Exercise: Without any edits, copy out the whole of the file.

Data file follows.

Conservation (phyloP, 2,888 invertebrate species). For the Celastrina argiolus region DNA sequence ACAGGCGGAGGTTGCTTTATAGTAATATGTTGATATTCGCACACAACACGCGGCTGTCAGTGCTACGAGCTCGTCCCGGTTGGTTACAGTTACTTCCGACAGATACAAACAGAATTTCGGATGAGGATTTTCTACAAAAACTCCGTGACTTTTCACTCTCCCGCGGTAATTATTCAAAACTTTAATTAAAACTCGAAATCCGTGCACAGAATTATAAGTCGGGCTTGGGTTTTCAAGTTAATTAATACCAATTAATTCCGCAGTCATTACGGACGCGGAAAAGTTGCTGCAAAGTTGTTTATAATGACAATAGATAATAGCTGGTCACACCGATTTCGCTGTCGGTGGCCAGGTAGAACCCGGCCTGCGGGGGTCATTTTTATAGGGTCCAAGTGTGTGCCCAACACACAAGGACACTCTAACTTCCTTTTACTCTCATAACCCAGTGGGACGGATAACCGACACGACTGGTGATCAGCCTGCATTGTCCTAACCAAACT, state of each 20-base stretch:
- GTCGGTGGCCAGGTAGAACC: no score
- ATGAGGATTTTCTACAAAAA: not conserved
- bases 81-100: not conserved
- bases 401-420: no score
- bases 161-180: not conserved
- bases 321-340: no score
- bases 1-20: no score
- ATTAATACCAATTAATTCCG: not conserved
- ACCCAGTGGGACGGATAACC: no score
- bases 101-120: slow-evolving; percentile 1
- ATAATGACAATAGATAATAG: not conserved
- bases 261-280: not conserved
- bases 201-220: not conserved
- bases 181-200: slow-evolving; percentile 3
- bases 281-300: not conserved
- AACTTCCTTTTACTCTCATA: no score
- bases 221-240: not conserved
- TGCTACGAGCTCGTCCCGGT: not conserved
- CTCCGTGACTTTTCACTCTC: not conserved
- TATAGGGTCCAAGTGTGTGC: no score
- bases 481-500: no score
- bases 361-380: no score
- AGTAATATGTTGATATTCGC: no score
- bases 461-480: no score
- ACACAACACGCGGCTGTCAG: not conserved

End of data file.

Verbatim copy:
Conservation (phyloP, 2,888 invertebrate species). For the Celastrina argiolus region DNA sequence ACAGGCGGAGGTTGCTTTATAGTAATATGTTGATATTCGCACACAACACGCGGCTGTCAGTGCTACGAGCTCGTCCCGGTTGGTTACAGTTACTTCCGACAGATACAAACAGAATTTCGGATGAGGATTTTCTACAAAAACTCCGTGACTTTTCACTCTCCCGCGGTAATTATTCAAAACTTTAATTAAAACTCGAAATCCGTGCACAGAATTATAAGTCGGGCTTGGGTTTTCAAGTTAATTAATACCAATTAATTCCGCAGTCATTACGGACGCGGAAAAGTTGCTGCAAAGTTGTTTATAATGACAATAGATAATAGCTGGTCACACCGATTTCGCTGTCGGTGGCCAGGTAGAACCCGGCCTGCGGGGGTCATTTTTATAGGGTCCAAGTGTGTGCCCAACACACAAGGACACTCTAACTTCCTTTTACTCTCATAACCCAGTGGGACGGATAACCGACACGACTGGTGATCAGCCTGCATTGTCCTAACCAAACT, state of each 20-base stretch:
- GTCGGTGGCCAGGTAGAACC: no score
- ATGAGGATTTTCTACAAAAA: not conserved
- bases 81-100: not conserved
- bases 401-420: no score
- bases 161-180: not conserved
- bases 321-340: no score
- bases 1-20: no score
- ATTAATACCAATTAATTCCG: not conserved
- ACCCAGTGGGACGGATAACC: no score
- bases 101-120: slow-evolving; percentile 1
- ATAATGACAATAGATAATAG: not conserved
- bases 261-280: not conserved
- bases 201-220: not conserved
- bases 181-200: slow-evolving; percentile 3
- bases 281-300: not conserved
- AACTTCCTTTTACTCTCATA: no score
- bases 221-240: not conserved
- TGCTACGAGCTCGTCCCGGT: not conserved
- CTCCGTGACTTTTCACTCTC: not conserved
- TATAGGGTCCAAGTGTGTGC: no score
- bases 481-500: no score
- bases 361-380: no score
- AGTAATATGTTGATATTCGC: no score
- bases 461-480: no score
- ACACAACACGCGGCTGTCAG: not conserved